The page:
The main European Union institutions – the European Parliament, the European Council and the European Commission – have launched an important initiative. They invite European citizens to tell policy makers about their wishes, ideas and proposals for the future of the European Union – our future. Although it is called the “Conference on the Future of Europe”, the project is all about listening to the results of bottom-up discussions between ordinary people.
Anyone interested in our future can – via the Conference’s multilingual digital Platform – share their ideas, create debates, organise and/or join events, etc.
Participatory initiatives* are increasingly used to give people a say on what matters to them, complementing and strengthening representative democracy – and indeed numerous cases studies have shown their usefulness and success. Pedagogically speaking, it is also an opportunity to raise awareness about citizenship and Europe, and to stimulate civic education.
As a secondary school teacher, you have the Conference on the Future of Europe as a unique occasion to organise an activity in your class – or involving different classes in your own school, between schools, or even between twinned schools – that leads to a concrete follow-up at EU level.
(*) Background information on participatory initiatives: Innovative Citizen Participation and New Democratic Institutions - Catching the Deliberative Wave (OECD, June 2020 – in English and French only)
You can initiate a discussion amongst the students/pupils in your class or between classes or schools, around a contemporary issue, alongside one of the 10 topic areas defined on the Conference’s multilingual digital Platform.
How should I do that?
Follow the steps below. You will find more details in the “Conference tool kit”, as well as useful links in the box below:
- Choose a specific topic for discussion from the different themes identified on the multilingual digital Platform. This can be done collectively in the class.
- To dig into some specific topics and prepare your students for the discussion, you may want to use some of the material available on the Learning Corner.
- Decide whether you want to involve one or several classes, in one or several schools (think of twinned schools for pan-European debates) and reach out to them to prepare the discussion.
- Decide whether the exercise should be organised in person, virtually, or in a hybrid format.
- Agree on the official ‘event organiser’, i.e. the person – presumably a teacher – who will also register and report on the event directly on the Platform.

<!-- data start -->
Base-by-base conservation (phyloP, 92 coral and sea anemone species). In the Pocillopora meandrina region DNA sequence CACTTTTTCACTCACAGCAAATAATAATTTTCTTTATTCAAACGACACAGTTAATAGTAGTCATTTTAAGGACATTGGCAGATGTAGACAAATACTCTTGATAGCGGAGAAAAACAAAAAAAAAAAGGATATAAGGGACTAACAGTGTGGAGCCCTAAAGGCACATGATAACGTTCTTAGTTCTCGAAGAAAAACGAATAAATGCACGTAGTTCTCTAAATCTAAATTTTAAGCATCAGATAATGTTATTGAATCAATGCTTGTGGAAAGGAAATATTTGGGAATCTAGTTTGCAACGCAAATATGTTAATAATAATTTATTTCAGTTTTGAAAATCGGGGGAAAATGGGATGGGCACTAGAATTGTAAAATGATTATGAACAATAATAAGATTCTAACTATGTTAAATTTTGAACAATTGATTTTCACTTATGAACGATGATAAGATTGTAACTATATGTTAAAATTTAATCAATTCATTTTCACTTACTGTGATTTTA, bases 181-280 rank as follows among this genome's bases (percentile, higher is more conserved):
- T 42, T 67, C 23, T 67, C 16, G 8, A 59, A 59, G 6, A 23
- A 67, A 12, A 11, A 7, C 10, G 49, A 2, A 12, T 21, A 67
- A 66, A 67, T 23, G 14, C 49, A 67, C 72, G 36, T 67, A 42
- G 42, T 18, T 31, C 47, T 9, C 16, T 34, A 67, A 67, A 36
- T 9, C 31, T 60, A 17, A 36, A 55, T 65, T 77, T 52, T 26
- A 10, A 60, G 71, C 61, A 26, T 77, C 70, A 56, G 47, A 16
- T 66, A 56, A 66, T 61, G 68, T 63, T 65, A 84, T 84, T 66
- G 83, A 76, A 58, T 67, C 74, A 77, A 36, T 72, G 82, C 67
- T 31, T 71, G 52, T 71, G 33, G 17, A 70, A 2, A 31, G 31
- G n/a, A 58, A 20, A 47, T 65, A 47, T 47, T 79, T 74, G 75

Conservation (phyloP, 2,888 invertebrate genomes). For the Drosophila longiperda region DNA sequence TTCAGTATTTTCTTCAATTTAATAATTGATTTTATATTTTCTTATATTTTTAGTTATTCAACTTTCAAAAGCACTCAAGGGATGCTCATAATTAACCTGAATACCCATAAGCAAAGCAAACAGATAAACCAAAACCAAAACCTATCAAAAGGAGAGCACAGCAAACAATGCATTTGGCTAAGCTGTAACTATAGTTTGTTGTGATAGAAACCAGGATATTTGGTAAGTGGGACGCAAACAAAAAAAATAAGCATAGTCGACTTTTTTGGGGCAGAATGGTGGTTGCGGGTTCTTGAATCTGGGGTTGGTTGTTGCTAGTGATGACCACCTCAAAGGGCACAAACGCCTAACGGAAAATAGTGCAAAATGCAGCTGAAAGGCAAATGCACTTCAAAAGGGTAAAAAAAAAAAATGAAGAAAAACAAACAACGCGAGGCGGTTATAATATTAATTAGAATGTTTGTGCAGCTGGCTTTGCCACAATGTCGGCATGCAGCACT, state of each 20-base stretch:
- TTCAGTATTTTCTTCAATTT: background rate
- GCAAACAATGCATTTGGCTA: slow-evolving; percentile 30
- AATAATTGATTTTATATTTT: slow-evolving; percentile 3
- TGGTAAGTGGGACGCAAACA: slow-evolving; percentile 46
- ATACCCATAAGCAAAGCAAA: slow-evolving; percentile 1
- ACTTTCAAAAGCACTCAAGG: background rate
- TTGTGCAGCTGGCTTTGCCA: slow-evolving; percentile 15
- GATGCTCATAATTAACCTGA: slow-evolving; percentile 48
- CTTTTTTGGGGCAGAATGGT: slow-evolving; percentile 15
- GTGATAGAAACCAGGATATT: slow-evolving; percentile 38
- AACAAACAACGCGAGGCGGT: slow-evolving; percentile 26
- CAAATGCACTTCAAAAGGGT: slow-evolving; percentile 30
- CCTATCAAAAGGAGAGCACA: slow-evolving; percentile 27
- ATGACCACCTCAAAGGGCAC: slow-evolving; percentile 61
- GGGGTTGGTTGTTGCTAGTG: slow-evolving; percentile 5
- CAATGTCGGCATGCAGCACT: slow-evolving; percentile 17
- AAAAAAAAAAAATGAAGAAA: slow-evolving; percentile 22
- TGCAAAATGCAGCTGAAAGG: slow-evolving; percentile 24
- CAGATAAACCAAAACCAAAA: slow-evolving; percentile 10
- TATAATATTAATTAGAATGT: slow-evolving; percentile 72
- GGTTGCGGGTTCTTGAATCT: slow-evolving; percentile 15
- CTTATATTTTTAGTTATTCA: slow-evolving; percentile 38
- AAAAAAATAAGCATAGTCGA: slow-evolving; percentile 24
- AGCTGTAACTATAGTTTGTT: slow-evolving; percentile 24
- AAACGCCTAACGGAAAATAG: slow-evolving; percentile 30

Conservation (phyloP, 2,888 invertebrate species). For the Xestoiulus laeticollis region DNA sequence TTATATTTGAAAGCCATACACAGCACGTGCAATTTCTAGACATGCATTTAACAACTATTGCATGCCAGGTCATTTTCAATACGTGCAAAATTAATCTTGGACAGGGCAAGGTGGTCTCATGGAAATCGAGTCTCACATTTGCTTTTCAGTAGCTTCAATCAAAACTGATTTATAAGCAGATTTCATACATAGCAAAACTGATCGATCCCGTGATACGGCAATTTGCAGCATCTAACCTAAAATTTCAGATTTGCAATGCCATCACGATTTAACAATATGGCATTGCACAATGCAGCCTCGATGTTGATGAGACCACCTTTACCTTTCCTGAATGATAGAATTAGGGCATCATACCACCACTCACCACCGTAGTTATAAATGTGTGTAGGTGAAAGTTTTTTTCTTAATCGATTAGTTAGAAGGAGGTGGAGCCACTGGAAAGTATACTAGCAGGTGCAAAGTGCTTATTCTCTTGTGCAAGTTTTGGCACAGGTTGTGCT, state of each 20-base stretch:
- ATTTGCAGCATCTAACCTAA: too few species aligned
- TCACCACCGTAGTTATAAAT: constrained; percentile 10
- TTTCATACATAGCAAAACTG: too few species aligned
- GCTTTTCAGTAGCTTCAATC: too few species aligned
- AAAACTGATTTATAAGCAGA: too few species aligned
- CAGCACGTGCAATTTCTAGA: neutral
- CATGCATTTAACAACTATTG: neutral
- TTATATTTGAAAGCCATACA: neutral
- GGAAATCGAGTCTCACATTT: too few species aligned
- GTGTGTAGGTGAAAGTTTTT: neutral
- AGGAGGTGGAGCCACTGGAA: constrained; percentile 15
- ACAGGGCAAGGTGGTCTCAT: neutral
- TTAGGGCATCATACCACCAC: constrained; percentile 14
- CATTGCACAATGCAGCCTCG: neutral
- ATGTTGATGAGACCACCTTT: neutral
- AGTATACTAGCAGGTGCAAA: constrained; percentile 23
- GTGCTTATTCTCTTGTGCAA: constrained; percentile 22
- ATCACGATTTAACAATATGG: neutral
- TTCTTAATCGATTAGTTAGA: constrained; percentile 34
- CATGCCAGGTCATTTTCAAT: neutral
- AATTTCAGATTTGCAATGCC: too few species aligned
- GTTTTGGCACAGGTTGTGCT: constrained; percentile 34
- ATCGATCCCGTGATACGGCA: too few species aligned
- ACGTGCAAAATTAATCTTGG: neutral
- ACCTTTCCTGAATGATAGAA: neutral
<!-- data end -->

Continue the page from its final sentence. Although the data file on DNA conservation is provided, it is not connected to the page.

- Host your open discussion in your choice of format.
- Build a discussion that ends with concrete ideas and proposals. Please check the “guide for making your event more inclusive” to make sure participation is wide-ranging and quality-driven.
- Upload your ideas and proposals on the Conference online Platform (event reporting). This would be the responsibility of the event organiser (see the “website guide for event organisers”).
Do not hesitate to ask for help from your local Europe Direct centre to help you through the process.
In addition to reporting on the ideas and proposals derived from your students’ discussions (event reporting), everybody can share their ideas on the Platform, comment on others’ proposals, and promote these on social media. The digital Platform is a multilingual tool: thanks to automated real-time translation, anybody can comment and exchange ideas in all EU official languages, and interact freely with others. Platform users should respect the “rules of participation” and the principles defined in the “Conference Charter”.
For social media sharing, please use the hashtag #TheFutureIsYours. We suggest you tweet about your event and its conclusions, retweet and tag actors in your portfolio to drive support for your ideas.
Constructive and concrete ideas submitted on the Platform will be collected and discussed by Panels of 800 randomly selected European citizens across the EU – 1/3 of which belonging to age group 16-25. The European citizens’ panels will then propose recommendations to the Conference Plenary, which will agree, by Spring 2022, on the final recommendations for follow-up by the European institutions.
Ready for the challenge? Have a look at...
- The multilingual digital Platform, its 10 topic areas and related material available on Learning Corner
- The rules of participation and the principles defined in the Conference Charter
- The Platform’s information material section, including infographics on the conference process and timeline, the composition of the Plenary, and the role of the European Citizens’ Panels
- The conference tool kit, in particular the:
- step-by-step guide for event organisers:
- website guide for event organisers
- guide for making your event more inclusive
… and contact the nearest Europe Direct Centre for guidance.